The new Netflix superhero show revolving around a second-grader learning about his superpowers "is a bit of a tonal jumble," says Robert Lloyd. "In trying to do many things at once, Raising Dion can feel wayward and messy; it suffers fits of sentimentality, not always well-controlled. And yet what’s ungainly about the series is also what makes it interesting and distinguishes it from the great mass of high-gloss superhero adventures, with their tortured heroes and tortured villains, their supersized scale and Kevlar aesthetic." He adds: "You could cut out the supernatural material and still have a decent little drama about an overwhelmed widow, her rambunctious son, her friends, her family. Much of the series is concerned with Nicole getting and keeping a job, and balancing the demands of an inflexible boss with the needs of her child. Her son has the superpowers, but Nicole is a hero too."
Raising Dion feels disjointed with the normal mother at the center of the plot: "The mundane nature of the personal dramas in Raising Dion creates further dissonances with the big stakes of its comic-book elements," says Samantha Nelson. "The CW shows boost soap opera drama to superhero levels work by making the personal plotlines as outsized as the action, as characters learn that close relatives are secret supervillains or time-travelers. Raising Dion is clearly trying to mimic Stranger Things with its intergenerational conflicts and focus on how relationships grow and change in the face of the unknown, but that show’s ensemble nature makes it easier to have a lot of smaller stories that only coalesce during the setpiece finish."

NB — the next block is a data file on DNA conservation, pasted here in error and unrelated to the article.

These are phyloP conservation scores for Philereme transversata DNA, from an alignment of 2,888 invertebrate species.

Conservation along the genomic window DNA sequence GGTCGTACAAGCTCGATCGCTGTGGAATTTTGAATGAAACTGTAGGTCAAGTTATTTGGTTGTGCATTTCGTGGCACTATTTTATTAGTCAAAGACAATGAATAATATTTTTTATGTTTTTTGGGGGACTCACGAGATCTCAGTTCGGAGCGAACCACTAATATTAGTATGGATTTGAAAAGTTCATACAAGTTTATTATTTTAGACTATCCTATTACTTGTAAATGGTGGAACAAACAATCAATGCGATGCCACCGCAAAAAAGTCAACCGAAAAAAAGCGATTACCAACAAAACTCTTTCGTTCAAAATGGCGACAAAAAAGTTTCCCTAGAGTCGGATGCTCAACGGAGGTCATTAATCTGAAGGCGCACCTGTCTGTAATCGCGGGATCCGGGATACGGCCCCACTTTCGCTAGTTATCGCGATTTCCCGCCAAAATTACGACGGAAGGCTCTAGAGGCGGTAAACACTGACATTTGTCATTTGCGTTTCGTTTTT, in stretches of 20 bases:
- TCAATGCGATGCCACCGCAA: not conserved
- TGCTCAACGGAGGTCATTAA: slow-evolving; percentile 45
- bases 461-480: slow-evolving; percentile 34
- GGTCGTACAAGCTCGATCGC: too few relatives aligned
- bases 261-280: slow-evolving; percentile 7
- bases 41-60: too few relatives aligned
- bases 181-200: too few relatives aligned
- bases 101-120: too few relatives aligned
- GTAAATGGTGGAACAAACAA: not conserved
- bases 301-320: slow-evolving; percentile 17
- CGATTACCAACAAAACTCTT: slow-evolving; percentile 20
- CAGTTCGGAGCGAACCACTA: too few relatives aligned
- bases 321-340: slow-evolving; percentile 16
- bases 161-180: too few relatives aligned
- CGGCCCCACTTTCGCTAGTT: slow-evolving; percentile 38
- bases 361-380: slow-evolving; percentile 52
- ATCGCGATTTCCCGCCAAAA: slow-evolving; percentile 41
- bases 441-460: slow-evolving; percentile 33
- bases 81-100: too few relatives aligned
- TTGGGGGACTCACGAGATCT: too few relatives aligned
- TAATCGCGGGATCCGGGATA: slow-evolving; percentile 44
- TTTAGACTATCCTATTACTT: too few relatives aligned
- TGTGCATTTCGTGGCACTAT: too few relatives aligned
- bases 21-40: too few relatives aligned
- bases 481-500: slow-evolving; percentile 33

Despite these with-great-power-comes-great-responsibility teachable moments, the show still feels slight: "That’s because it very recklessly attempts to juggle three stories at once and never zeroes in on one completely," says Jason Parham. "There’s Dion’s story, which is about a young black boy learning to grapple with superhuman abilities. There’s Nicole’s story, about a grieving single mother who is trying to rebuild her life in the face of unexpected loss. And there’s the combined story of Nicole and Dion, about a mother and son learning to make a life in a world that doesn’t know what to do with young black boys or black women despite them doing their very best to succeed."